The Paris-born, Australian-raised filmmaker is preparing to shoot his first film in Oz for 12 years.
10 Apr 2012 - 10:27 AM  UPDATED 5 Nov 2012 - 8:30 PM

Filmmaker Philippe Mora has been based in the US for more than 30 years but he identifies strongly with Australia, where he spent his formative years and began his career.

So he's thrilled to be shooting in Oz The Surrealist, a 3D movie about an imaginary threesome between Salvador Dalí, his tempestuous wife Gala and the Mona Lisa. Alan Cumming will play the Spanish artist alongside Judy Davis as Gala.

Some believe Mona was actually male so Mora is toying with the idea of casting an actress to play a bloke impersonating a woman, a la Victor/Victoria, or an actor playing a woman.

The supporting characters should be fun to cast as the gallery includes Pablo Picasso, Luis Buñuel, Alfred Hitchcock, Walt Disney, Sigmund Freud, Andy Warhol, John Lennon and George Harrison.

It will be Mora's first Australian-based production since he shot According to Occam's Razor, a mockumentary on aliens and UFOs starring Austen Tayshus, in 2000.

The $US20 million film is a co-production between Australia's Column Pictures (in which Mora is partnered with Charles Waterstreet and Fred Bestall), Canada's Arrow Entertainment (which is also the sales agent) and Germany's Peter Kreutz.

“It's the film Salvador Dalí would have wanted you to see about himself,” Mora told SBS Film from his home in Los Angeles. “It's a surreal fantasy about his love affair with the Mona Lisa. In his imagination he's in this ménage a troi with Gala and the Mona Lisa, and Gala gets very jealous.”

Why the 3D format? Mora explains, “Dalí himself got obsessed with 3D in the early 1950s when the first 3D renaissance occurred in Hollywood. He started doing paintings that required anaglyph glasses to see and he did about 150 paintings in anaglyph 3D.”

The plan is to go into pre-production in September with filming to start in January. Helped by Film Victoria, Mora already has shot some location footage in Mornington Peninsula south east of Melbourne, which resembles the Spanish coast.

The filmmaker has his roots in Australia where he began his career with home movies and short films. In 1975 he wrote and directed the bushranger drama Mad Dog Morgan, starring Dennis Hopper, Jack Thompson and David Gulpilil, and he co-wrote the screenplay for Phillip Noyce's Newsfront in 1978. His first Hollywood movie was 1983's The Beast Within, followed by Howling II and III.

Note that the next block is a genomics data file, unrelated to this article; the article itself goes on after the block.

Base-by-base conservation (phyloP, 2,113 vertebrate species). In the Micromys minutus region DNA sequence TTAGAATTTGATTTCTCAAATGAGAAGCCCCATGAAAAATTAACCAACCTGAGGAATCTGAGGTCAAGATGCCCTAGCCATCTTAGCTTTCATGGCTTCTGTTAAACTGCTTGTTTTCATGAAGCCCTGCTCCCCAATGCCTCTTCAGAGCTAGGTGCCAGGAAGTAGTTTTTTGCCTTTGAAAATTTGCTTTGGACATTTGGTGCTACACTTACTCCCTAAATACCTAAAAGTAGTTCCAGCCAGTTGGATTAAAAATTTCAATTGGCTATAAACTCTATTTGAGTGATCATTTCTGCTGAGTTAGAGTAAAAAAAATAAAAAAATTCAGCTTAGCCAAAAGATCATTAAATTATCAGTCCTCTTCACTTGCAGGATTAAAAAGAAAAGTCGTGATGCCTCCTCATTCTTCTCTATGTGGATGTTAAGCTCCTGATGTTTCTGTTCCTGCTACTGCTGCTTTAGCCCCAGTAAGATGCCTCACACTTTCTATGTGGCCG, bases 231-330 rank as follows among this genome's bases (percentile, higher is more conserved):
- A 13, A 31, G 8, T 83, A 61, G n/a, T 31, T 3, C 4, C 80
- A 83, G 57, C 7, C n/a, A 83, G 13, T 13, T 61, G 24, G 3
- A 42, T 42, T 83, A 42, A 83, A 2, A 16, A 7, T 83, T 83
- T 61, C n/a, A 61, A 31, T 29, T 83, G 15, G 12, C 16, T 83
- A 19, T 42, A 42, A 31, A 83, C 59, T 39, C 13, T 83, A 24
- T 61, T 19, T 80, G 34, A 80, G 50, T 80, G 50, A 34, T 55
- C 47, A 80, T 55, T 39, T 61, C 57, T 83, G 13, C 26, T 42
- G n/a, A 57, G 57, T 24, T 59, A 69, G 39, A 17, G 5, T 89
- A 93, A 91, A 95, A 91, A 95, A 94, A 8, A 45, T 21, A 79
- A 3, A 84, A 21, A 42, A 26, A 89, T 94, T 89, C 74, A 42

“I'd love to make more films in Australia but it's really difficult for a lot of reasons,” he said. “The Australian film industry has been a very important part of my life, going back to Cinema Papers (the magazine he co-founded).

”It's kind of ironic. I've made more films in Australia than most Australian film directors; that's how bad it is.”

After several brushes with Hollywood, Mora is philosophical about working within the studio system. “I'd be delighted to be a gun-for-hire on a $140 million movie,” he said. “But to go to those meetings and talk to these development executives, it's like, basically, torture. The corporate culture has destroyed what Hollywood used to be.”

Currently he's editing Continuity, a comedy he wrote and directed about a rogue US intelligence agency that since 1945 has been trying to prove that God exists in the belief that this revelation would destroy Communism. Mora himself plays a character code-named Peter Lorre. When it's finished the film will be sold worldwide by Needle & Associates whose founder, Gary Needle, last year negotiated a deal with Kino Lorber for the first ever DVD release in the US of Mora's 1973 documentary Swastika, which featured home movies of the Nazis' rise to power in the 1930s, including some shot by Hitler's mistress Eva Braun.

Last year he filmed German Sons, a documentary in which composer Harald Grosskopf and Mora discuss their fathers. Mora's dad was a member of the French Resistance which helped thousands of Jewish children to survive the German occupation in WW2 while Harald's father was a Hitler supporter who took part in the invasion of Poland and Czechoslovakia in 1939.

As well as preparing for The Surrealist, he's written the books and lyrics for a stage musical, The Sound of Spying, working with Polish composer Adrian Konarski, which looks at spooks on both sides of the Cold War including Kim Philby, Guy Burgess, Noel Coward and Cary Grant.

On top of all that, Mora is the subject of a 3D documentary entitled Man Made Mora being produced by Canada's Blue Plate Productions, for which SBS has acquired the TV rights. The doco traces the filmmaker's discovery of two 3D propaganda movies shot in Germany in 1936, So Real You Can Touch It, which shows close-ups of sizzling sausages on a barbeque, and Six Girls Roll into Weekend, which features what is thought to be celebrities from the Universum Film Studio.